It is well known these days that you don't just go out and start a theater. You need a building committee, a site search, a fund drive and many, many press conferences.
This was not known in 1931. Dissatisfied with the light-minded shows that Broadway was offering, Harold Clurman and his colleagues decided to start their own theater. They would find new plays that showed what was really going on in Depression America. They would perform them like artists, not like a stock company. They would change the world!
Their theater would not be a building. It would be a . . . group. Artistic decisions, however, would come down from the top. Clurman wasn't that much of a democrat. Money? Well--as the house dramatist, Clifford Odets, would put it years later--"life shouldn't be printed on dollar bills." Somehow, the money would be there.
It was, too--when the Group had a hit ("Men in White" in '33 or "Awake and Sing" in '35). When it had a flop, no. And it had many more flops than hits. In 1941, Clurman turned the lock in the office door and the Group was a memory.
Oddly, the memory never went away. The Group turned out so many great directors and teachers that its influence continues down to the present. Is there a major American actor who hasn't studied, or hasn't pretended to have studied, with "Lee" (Strasberg) or 'Sandy" (Sanford Meisner) or "Stella" (Adler) or "Bobby" (Lewis)?
Stella and Bobby were on hand last Sunday night at the Mark Taper Forum for a preview of three splendid PBS documentaries on the Group, to be seen the next three Monday evenings on the "American Masters" series (9 p.m. on Channels 28, 15 and 50).
If it seemed a little alienating at first to be watching a TV documentary in a theater, this soon wore off. Part of the footage on Harold Clurman was, in fact, shot at the Taper in 1978, when he was directing a laboratory version of Ibsen's "The Lady From the Sea" there.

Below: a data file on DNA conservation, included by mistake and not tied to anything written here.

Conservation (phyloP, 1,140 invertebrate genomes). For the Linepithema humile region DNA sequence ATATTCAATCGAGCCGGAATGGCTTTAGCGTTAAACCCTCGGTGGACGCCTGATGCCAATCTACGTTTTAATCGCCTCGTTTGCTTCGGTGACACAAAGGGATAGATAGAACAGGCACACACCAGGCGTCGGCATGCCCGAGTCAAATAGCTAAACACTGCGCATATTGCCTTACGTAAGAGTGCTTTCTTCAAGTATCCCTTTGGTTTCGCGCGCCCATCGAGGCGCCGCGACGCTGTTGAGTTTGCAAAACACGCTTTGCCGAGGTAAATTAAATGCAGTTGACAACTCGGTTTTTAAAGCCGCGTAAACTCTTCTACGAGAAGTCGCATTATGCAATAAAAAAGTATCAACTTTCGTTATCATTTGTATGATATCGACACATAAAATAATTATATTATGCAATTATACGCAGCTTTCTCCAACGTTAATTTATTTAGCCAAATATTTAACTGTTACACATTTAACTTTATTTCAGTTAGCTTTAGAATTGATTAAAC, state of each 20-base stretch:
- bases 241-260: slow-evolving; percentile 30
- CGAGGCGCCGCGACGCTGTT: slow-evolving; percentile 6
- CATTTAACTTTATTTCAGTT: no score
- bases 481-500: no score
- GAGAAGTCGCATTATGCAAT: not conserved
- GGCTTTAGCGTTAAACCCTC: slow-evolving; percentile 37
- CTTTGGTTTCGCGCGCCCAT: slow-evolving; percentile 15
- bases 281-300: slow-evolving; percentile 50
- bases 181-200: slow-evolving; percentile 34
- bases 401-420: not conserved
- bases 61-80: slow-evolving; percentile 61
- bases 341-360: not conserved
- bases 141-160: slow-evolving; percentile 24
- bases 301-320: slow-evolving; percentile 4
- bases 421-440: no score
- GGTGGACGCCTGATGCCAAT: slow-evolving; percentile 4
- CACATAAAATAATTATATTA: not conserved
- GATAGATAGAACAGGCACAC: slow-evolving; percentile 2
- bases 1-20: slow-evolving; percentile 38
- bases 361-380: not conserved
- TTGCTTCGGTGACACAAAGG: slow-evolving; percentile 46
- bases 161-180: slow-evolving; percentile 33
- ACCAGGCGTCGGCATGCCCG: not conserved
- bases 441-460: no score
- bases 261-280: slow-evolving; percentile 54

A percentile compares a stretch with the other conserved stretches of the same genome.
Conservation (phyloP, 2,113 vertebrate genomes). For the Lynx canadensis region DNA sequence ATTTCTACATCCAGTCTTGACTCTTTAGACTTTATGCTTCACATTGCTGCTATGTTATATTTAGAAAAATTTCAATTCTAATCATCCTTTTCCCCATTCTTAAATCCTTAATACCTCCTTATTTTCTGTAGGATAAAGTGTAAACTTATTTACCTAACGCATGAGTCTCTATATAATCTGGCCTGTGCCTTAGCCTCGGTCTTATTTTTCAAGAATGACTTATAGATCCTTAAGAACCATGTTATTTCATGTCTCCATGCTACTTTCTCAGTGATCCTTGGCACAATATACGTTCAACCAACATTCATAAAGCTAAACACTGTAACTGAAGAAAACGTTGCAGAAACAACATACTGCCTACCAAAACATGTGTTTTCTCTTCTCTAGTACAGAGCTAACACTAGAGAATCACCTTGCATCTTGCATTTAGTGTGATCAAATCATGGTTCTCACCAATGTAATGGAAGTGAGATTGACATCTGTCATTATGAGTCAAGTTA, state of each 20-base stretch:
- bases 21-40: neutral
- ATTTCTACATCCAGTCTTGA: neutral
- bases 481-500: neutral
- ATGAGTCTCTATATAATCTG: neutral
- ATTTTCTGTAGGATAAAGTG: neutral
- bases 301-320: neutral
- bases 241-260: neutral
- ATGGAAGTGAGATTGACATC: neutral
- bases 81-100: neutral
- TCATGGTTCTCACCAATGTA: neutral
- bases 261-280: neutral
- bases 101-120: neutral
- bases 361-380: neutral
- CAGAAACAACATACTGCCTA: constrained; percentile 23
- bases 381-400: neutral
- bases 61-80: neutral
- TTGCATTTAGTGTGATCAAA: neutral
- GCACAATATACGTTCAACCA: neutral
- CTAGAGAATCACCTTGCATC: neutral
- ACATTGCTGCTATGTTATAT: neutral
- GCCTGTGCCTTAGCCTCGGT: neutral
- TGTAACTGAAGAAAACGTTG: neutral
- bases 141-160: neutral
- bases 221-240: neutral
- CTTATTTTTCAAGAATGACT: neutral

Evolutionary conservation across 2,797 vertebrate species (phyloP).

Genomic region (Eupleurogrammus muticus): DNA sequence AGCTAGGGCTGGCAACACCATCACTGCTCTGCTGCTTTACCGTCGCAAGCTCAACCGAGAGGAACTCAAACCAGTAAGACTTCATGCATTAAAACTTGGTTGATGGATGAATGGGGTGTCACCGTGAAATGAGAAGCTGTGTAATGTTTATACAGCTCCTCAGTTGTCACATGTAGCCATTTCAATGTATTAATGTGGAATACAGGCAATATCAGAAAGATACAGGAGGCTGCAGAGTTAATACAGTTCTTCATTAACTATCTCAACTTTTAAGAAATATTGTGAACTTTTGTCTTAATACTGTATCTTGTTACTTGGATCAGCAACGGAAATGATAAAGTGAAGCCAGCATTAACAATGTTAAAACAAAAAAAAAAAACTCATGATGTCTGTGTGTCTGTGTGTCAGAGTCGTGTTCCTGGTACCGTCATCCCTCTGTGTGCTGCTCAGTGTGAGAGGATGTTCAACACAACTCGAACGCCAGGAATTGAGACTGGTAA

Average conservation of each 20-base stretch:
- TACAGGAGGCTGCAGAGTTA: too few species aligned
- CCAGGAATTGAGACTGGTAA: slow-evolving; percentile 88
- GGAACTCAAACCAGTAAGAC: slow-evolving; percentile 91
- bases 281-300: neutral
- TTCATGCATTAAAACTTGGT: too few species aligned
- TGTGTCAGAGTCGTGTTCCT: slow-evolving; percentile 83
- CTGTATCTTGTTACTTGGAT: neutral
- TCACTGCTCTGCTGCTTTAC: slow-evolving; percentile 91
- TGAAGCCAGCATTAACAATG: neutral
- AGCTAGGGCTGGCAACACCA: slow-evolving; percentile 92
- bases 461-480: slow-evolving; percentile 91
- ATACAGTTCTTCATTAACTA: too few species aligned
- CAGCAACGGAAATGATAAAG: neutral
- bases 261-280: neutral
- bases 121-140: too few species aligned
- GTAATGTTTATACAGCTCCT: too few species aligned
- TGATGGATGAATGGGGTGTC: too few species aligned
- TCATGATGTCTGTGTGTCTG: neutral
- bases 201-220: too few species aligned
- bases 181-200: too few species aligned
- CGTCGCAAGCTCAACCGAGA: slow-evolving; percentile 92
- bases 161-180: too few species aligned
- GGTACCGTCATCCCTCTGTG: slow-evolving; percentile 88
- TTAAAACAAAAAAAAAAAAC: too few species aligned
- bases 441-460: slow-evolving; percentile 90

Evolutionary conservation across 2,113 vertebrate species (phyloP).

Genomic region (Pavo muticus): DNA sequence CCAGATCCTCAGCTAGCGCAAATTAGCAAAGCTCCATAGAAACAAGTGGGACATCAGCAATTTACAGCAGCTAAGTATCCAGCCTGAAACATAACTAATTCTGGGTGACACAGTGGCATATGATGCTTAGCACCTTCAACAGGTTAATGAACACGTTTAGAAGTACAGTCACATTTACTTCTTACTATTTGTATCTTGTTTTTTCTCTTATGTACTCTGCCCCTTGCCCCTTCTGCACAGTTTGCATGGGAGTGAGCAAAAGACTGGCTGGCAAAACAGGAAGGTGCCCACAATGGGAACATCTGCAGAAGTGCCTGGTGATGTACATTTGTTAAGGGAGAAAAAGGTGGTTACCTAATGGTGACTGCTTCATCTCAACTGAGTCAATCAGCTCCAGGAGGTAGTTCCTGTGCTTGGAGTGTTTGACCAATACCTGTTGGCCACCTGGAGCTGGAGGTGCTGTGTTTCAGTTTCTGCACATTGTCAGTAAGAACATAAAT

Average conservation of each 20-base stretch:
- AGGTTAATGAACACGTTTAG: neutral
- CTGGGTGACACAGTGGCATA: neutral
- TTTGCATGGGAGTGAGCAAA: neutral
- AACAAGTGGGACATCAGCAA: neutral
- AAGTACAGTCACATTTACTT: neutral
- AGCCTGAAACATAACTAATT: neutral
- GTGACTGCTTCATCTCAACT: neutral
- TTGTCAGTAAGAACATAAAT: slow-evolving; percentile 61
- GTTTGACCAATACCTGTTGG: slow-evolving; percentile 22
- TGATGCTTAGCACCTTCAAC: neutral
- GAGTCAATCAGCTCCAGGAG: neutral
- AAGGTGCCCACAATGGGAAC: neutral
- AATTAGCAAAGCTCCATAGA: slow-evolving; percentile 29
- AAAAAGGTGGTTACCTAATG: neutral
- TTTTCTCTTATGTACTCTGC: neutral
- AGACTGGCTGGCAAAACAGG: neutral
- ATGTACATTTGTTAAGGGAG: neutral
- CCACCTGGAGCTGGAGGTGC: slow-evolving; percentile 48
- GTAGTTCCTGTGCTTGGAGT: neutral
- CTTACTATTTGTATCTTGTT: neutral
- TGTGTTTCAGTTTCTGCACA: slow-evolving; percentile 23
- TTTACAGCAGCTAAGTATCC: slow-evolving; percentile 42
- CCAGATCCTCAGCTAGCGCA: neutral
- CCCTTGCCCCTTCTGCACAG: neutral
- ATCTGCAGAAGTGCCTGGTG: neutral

Clurman is in fine fettle in the film, making it clear that he and Odets and the other members of the Group weren't so much reformers as romantics: yea-sayers. "Strike! Strike! Strike! Strike! Strike!"--the famous curtain line of Odets' "Waiting for Lefty"--was about striking out towards life, not just about walking out on the boss.
But there was a lot of negativity too. The Group was one of those families that become expert at getting on one another's nerves. Adler was never comfortable there: She said it was like spending 10 years with a bunch of strangers. Ruth Nelson was ready to kill Strasberg for his hectoring of another actress. Bobby Lewis recalls the uproar when Stella Adler came home from Paris to announce that Stanislavsky didn't approve of the sense-memory exercises they were doing in his name. To which Strasberg replied: "Stanislavsky is wrong."
Still, it was a rich time. Host and co-producer Joanne Woodward asks Nelson if she and the other actors were "at all aware," back then, of what an exceptional thing they were attempting--to be the first permanent American acting ensemble, our Moscow Art Theatre.
Nelson replies, nicely, that of course they were aware of it. With leadership as articulate as Clurman's and Strasberg's, how could they not be? They knew they were doing plays that mattered. They could feel themselves growing as actors.
So what, then, if most of the Group's show didn't have much of a run? Clurman admits that it was a mistake to try to run a permanent theater on a hit-or-flop basis. But so what? "Flops," he yells to the camera (his normal mode of address), "are the norm in the theater! Life itself is a flop! At the end you die! This has occurred even to me! But what an adventure!"
It was, until he died in 1981. The second documentary (July 3), narrated by Meryl Streep, reminds us of his subsequent career as a Broadway director. And the third one (July 10), narrated by Frank Langella, takes us into the studio of Stella Adler, who demands that her acting students stand up and be counted when they take the stage.
The complaint about the Group, and its successor, The Actors Studio, was that its acting tended to be too colloquial. That was never Adler's style. "It needs to be more heroic!" she keeps telling her students in the film. "It needs to be more Italian!"
When the lights went up at the Taper, and Adler herself took the stage, red hair still blazing, a woman came out to read a proclamation in her honor. She stumbled on a word. "Oh, I can't even pronounce it," the woman said.
"Yes, you CAN!" Stella roared. There were giants on the earth in those days, and some of them are still around.